Good news! We got the blood work results back and everything looks healthy and normal. We also found out that we're having a baby girl! This came as a bit of a shock since we were convinced it was a boy, but we really should have known based on the evening we had spent discussing names. We talked for about 30 minutes about boys' names and couldn't come close to an agreement, after months of casual name-dropping as it were. Frustrated, I said, "Well what about girls' names?" even though at the time we both thought there would be no need for that. Within 30 seconds we had agreed on her name. We're keeping it close to our hearts until we meet her to make sure it "sticks," but until then we've started calling her Mae, which are her initials.
Everyone told me that as soon as I hit 12 weeks I'd feel great, and they weren't lying. In fact, I felt a little TOO great - all my symptoms disappeared and I became paranoid that something had gone wrong. How could I go from being exhausted all the time with constant heartburn, sore boobs, and sharp cramps, to feeling, well, normal? My belly hadn't popped (it still hasn't) and I was peeing a lot only because of the insane amount of water my midwives have implored me to drink. But I trusted that Mae was growing right along and started to enjoy my newfound sense of well-being, and then halfway through week 12 the heartburn and cramps came back and I was oddly comforted by them.
In addition to the water, I was also advised to consume what feels like a bodybuilder's level of protein intake, 60-80 grams/day. (According to the bodybuilder calculator I just did for myself I would actually be striving for closer to 120 grams/day, which is mind boggling.) I am a good eater: lots of local meat, eggs, and dairy, plus nuts and bone broth most days, not to mention a healthy amount of fruit and veggies (and if I'm being honest, crackers and popcorn and pretzels...). But after tracking my food intake for a few days I realized I wasn't getting anywhere close, so I added a new element to my morning routine: protein smoothies. Mmmm, chalky. Thank goodness fruit is starting to come into season.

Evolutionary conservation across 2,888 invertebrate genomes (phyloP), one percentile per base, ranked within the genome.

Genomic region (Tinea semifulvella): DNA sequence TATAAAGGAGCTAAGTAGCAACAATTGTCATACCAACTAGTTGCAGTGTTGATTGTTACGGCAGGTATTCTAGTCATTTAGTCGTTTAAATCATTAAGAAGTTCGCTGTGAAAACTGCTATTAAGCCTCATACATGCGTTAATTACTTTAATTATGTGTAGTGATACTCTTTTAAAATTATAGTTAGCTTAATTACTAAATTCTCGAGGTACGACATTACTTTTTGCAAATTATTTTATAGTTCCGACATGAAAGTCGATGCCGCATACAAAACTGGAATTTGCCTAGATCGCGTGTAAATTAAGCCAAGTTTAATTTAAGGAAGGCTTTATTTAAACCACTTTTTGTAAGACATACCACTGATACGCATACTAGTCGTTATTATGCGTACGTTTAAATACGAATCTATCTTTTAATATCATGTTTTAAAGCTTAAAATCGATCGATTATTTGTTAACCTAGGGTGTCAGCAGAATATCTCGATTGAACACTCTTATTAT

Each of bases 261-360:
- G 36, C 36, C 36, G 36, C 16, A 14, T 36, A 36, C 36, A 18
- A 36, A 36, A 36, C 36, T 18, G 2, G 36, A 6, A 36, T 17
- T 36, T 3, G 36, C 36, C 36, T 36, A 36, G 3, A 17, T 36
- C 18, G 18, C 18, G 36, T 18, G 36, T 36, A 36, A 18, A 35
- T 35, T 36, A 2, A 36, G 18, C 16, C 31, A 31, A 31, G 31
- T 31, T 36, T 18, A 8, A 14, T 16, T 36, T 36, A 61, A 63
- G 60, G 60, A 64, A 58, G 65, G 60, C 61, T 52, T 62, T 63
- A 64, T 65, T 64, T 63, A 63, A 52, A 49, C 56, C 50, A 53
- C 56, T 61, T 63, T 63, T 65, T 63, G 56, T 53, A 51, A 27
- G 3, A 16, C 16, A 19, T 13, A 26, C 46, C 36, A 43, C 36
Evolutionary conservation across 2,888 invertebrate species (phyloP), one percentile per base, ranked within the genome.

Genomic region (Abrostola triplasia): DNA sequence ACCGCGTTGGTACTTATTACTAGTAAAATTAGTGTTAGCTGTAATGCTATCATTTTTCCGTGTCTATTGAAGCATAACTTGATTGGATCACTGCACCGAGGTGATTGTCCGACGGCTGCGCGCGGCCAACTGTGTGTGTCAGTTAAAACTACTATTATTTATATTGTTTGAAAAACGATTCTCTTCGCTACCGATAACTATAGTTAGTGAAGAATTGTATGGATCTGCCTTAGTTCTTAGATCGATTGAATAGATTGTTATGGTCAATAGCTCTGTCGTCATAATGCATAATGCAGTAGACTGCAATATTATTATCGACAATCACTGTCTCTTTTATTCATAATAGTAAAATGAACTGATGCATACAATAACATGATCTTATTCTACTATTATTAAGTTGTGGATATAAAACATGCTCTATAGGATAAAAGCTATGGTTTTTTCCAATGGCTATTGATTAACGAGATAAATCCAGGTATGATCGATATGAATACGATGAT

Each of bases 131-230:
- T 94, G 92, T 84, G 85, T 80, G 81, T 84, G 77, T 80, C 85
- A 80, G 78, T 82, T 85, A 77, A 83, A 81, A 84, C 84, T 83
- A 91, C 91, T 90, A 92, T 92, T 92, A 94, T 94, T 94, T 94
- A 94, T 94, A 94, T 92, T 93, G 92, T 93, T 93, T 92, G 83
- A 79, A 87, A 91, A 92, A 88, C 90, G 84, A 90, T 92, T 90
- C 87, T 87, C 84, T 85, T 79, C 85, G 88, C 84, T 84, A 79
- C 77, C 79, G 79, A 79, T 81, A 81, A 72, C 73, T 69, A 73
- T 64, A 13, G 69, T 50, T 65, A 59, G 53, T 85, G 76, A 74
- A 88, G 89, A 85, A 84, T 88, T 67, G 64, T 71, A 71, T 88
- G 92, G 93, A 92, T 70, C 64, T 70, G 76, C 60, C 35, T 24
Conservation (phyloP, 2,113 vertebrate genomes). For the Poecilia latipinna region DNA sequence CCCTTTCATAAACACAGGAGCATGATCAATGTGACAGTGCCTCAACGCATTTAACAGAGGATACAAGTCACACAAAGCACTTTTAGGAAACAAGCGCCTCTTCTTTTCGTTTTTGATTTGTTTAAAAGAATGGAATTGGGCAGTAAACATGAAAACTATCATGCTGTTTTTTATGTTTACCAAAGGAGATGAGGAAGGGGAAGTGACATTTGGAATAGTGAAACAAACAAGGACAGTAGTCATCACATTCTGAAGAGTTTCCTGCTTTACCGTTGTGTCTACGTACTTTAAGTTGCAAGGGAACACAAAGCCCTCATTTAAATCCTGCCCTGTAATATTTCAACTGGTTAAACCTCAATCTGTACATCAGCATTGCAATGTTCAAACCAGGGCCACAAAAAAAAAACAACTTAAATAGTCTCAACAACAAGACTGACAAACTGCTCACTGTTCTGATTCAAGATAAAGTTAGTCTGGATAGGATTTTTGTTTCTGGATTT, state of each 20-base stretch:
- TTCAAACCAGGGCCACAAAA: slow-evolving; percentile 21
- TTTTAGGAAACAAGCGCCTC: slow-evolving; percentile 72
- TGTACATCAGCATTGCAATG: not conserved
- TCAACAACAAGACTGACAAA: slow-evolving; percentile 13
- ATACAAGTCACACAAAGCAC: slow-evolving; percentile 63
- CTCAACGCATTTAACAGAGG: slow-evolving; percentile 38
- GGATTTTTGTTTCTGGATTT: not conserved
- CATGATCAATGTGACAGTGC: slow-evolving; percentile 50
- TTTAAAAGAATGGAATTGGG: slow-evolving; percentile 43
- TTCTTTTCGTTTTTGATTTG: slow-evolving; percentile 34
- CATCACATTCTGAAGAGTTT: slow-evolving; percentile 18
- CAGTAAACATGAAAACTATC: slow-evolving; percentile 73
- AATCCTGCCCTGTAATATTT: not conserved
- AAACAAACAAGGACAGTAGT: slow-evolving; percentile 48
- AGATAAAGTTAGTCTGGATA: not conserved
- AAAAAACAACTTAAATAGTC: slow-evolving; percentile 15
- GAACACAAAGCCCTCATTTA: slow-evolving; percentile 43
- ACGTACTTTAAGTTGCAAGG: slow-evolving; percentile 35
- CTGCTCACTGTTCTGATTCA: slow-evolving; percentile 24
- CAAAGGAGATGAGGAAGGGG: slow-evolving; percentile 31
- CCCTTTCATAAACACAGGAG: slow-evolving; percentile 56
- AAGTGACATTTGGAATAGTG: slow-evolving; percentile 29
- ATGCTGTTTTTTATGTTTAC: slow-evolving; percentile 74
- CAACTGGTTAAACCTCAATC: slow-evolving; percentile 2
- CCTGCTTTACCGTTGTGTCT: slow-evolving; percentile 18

I’m officially “out” and we’ve been having fun telling people. I’m not into big elaborate announcements and I like efficiency, so I’ve mostly just been walking up to groups of people, waiting for a pause, and then saying, “Guess what, I’m pregnant!” I love watching people’s startled expressions. Here are a few of my favorite deliveries so far:
• On Saturday at the farmers market where Carson and I sell honey, as all the vendors were setting up in the relative quiet of the morning, I walked into the middle of the market and yelled (literally yelled), “Hey everyone, I’m pregnant!” It was hilarious.
• At a staff meeting when someone mentioned that a raccoon who frequents our courtyard had babies, I said “Speaking of babies, I’m pregnant.”
• At a gathering of my husband’s side of the family when a cousin teased that our new house has enough bedrooms for kids, I said, “Good thing I’m knocked up!”
Also at the farmers market, I found out that a woman I don’t know very well but have always liked is due just 6 days after me, and I was giddy with excitement. “We’re a cohort!” I exclaimed, which made her laugh. She invited me to prenatal yoga, and described it as “Not so much yoga but more a lot of waving your arms around,” which made ME laugh. I also steered her toward the incomparable book “Expecting Better” and blew her mind when I told her that I have not given up sushi. We exchanged numbers and she texted me the following: “I’m so excited about sushi and I’m glad we’re a cohort!” Ditto.
What I’ve found most interesting in the week since we’ve been sharing the news is that the questions I’m getting are not the questions I prepared myself for. I would say 90% of them – other than the ubiquitous “How do you feel?” (to which in my lesser moments I respond, “I feel sick of that question”) – relate to my post-baby work plan. Will I go back to work? How long will my maternity leave be? What kind of childcare options are available to me? Do I want to be a stay-at-home mom? Can I work from home? Can I work part-time? The very first time it happened there were three woman asking these questions in rapid-fire succession and my reaction was like something from a movie: I put my hands to my ears, started shaking my head, and semi-yelled, “Please stop!” Because, although I have thought about ALL of those questions, there is no way to know what will happen. Mae could be a dream and I can take her to work with me (because my boss is awesome), or she could be fussy which would make that situation untenable. I could be feeling brain atrophy and be desperate to get back to work after a few months; I could feel massive anxiety about leaving her and decide to stay home. The fact that I have the privilege to consider all these options is not lost on me. Although it would be a financial hardship if I quit working, it wouldn’t be impossible. So now I am prepared for this range of questions, and the answer is simple: I don’t know, but I know we’ll figure out what’s right for us.
Photo caption: Not quite a bump, but here’s a picture at 13 weeks which will give a comparison for later weeks. (Pictured with our dog Bee.)